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Why Americans’ Portfolios Are Still Vulnerable


Written by Angela Roberts

Apr 8, 2020

Millions of Americans are watching the markets with anxious eyes, looking for any sign of a rebound. Their retirement funds and families’ futures are tied up in a system that has been dealt a severe blow. It’s only natural to hope that the markets will rebound in a permanent way.

However, it is important for Americans to not blindly jump back into the markets on the desire for a sudden return to strength. While having hope that this will end soon is important, prematurely declaring victory can be disastrous. There is an old saying that applies to these times: “Hope for the best but prepare for the worst.”

As recently as the end of last year, even before the current crisis, Fidelity Investments reported that people age 55 to 75 years old had over-allocated stocks in their portfolios.

This overexposure could have left many vulnerable to disastrous consequences in the recent downturn. An important lesson to take away from these losses is to diversify, diversify, diversify.

Making smart moves and not going “all in” on stocks can make a huge difference in the upcoming tumultuous months.

The worst may still be yet to come.

Analysts at Bank of America have predicted “the deepest recession on record.” Major credit agency Fitch Ratings forecasted a “deep global recession” 10 days before the recent crash. Hedge fund investor Dan Niles, who called the original crash about a month before anyone else did, still sees another 30 percent decline before stocks hit the bottom.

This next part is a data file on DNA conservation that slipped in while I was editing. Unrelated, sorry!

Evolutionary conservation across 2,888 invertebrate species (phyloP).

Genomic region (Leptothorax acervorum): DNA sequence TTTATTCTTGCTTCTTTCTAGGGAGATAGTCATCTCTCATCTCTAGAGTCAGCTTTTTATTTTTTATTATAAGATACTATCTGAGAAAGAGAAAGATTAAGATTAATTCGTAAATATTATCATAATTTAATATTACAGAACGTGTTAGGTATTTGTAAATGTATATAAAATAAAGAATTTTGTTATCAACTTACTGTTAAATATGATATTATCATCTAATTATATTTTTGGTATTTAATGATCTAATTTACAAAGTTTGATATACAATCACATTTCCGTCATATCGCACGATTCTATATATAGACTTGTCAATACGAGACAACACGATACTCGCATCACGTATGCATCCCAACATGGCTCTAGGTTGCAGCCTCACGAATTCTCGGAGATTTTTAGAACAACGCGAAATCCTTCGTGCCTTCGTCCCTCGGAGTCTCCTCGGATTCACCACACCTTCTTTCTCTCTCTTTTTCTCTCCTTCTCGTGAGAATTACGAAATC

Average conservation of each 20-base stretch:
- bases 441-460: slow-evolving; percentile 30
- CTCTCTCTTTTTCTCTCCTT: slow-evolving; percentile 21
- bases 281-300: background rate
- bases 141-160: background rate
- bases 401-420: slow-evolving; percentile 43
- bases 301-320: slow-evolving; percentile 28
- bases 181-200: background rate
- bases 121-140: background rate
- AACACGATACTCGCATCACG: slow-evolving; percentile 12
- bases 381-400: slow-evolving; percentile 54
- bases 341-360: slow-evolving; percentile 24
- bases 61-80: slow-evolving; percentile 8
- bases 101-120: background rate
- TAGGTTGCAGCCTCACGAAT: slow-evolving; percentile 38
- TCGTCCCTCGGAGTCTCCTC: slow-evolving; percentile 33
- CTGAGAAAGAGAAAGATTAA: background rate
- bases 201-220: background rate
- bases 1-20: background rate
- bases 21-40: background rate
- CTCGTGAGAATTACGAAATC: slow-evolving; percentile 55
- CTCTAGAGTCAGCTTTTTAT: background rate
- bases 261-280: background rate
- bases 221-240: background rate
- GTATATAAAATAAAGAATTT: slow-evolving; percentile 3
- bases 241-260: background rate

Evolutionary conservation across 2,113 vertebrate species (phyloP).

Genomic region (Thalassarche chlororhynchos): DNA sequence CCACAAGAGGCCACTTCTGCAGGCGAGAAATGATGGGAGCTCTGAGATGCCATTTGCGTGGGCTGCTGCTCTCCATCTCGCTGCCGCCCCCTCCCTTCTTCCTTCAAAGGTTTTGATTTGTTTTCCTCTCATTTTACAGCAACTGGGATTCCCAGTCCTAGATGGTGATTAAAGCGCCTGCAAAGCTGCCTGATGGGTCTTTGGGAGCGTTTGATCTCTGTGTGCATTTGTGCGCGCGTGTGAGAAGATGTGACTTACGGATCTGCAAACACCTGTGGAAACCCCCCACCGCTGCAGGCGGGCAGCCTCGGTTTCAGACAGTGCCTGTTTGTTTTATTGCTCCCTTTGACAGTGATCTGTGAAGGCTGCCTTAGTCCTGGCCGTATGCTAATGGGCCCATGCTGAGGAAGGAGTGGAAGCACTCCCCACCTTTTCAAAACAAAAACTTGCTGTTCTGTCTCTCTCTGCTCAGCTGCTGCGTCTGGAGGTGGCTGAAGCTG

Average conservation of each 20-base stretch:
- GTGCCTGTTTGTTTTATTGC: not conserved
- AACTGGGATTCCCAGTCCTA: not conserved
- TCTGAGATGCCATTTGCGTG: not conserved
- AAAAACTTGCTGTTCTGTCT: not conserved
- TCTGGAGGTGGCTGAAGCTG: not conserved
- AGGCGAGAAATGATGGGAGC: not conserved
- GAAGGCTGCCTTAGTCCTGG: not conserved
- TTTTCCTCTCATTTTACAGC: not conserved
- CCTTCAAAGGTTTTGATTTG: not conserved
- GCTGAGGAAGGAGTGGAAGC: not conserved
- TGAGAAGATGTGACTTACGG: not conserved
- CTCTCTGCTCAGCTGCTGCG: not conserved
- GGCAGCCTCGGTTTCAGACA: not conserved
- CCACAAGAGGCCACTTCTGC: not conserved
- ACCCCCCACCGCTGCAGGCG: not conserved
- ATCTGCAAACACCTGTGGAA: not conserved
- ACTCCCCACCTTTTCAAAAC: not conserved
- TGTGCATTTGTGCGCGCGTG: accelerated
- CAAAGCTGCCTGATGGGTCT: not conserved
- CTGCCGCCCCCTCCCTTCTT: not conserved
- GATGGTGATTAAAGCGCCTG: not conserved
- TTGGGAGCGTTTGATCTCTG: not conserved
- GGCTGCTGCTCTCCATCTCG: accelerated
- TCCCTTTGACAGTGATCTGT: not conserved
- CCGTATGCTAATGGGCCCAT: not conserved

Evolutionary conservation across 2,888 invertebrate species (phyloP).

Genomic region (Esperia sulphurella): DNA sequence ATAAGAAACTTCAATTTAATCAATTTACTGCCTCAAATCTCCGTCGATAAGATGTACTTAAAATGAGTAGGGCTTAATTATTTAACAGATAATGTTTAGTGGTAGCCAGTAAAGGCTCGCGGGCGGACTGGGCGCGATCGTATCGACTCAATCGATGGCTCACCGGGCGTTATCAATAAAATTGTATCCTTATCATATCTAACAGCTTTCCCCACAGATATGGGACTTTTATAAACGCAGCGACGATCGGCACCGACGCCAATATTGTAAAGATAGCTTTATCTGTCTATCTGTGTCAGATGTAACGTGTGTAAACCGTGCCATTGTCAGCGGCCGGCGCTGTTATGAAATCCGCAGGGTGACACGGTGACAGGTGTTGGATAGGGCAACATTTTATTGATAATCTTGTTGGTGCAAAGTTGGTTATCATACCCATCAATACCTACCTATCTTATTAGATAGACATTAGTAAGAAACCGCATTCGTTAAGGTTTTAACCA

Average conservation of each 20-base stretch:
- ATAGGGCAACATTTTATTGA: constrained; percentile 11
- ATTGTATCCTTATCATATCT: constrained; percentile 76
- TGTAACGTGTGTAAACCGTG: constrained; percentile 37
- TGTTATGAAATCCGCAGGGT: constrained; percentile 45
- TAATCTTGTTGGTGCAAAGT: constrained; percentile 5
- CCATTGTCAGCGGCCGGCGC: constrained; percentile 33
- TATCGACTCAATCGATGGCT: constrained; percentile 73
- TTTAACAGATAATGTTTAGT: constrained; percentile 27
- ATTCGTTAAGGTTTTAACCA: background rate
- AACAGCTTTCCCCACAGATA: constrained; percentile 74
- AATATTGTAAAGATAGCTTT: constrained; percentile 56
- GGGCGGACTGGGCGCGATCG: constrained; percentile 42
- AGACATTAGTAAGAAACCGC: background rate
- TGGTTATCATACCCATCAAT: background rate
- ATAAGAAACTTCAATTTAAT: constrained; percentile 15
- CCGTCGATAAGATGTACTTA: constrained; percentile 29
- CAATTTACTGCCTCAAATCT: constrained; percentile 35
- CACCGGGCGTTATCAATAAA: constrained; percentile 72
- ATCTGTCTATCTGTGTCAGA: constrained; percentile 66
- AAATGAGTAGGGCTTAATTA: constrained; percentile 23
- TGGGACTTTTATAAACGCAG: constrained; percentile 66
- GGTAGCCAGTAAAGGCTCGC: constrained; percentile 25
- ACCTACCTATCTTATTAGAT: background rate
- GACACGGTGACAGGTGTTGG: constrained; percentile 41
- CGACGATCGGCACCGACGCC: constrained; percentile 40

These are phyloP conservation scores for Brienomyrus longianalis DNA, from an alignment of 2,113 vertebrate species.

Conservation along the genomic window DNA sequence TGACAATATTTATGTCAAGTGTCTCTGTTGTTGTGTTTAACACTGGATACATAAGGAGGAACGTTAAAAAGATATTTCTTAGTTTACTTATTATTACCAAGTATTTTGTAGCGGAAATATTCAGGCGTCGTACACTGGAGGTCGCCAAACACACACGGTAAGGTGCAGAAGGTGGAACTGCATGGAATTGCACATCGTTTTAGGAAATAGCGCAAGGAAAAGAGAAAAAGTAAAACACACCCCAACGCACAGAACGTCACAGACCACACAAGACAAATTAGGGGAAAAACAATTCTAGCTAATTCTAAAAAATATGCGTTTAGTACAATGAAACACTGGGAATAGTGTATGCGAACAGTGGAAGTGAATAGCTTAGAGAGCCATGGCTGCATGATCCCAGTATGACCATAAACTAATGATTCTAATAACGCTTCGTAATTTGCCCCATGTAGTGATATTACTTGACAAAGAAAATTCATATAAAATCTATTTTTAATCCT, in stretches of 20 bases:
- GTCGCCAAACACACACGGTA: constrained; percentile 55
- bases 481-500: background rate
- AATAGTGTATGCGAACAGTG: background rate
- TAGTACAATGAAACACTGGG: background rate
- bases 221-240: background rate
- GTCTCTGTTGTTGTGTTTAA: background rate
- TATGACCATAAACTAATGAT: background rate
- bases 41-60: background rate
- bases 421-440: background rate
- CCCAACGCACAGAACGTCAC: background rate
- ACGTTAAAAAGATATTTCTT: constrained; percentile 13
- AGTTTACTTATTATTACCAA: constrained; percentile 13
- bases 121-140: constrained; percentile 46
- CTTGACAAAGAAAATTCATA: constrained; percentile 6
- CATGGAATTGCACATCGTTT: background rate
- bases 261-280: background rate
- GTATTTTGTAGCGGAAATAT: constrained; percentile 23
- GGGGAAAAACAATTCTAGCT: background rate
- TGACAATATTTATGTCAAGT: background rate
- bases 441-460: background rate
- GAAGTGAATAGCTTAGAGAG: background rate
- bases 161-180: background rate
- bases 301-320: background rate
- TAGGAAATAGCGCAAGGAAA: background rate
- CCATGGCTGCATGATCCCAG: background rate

These multiple warnings should be paid attention to. Even if the stock market climbs upwards again for a couple of days, it’s not necessarily going to be permanent. Again, “Hope for the best but prepare for the worst.”

Bear market rallies can be deceptive.

Financial insiders sometimes refer to the smaller rallies that exist in deeper periods of decline by the charming nicknames of “sucker rallies” and “dead cat bounces.” The rallies seem comforting, like the beginning of a long-term recovery, but don’t be fooled into putting the cart before the horse. Jumping back in too early could get you snagged into an even worse spot.

The 2008 recession saw similar flash rallies during the long course of the drop. MarketWatch reports that the S&P 500 saw six separate rallies of 9 to 19 percent from September 2008 to December 2008, during the midst of the crisis. The Great Depression of almost a hundred years ago also saw multiple false starts to recovery. So when making moves with your portfolio, remember that the market just flexed its weaknesses. Don’t be caught off guard if it flexes them again.


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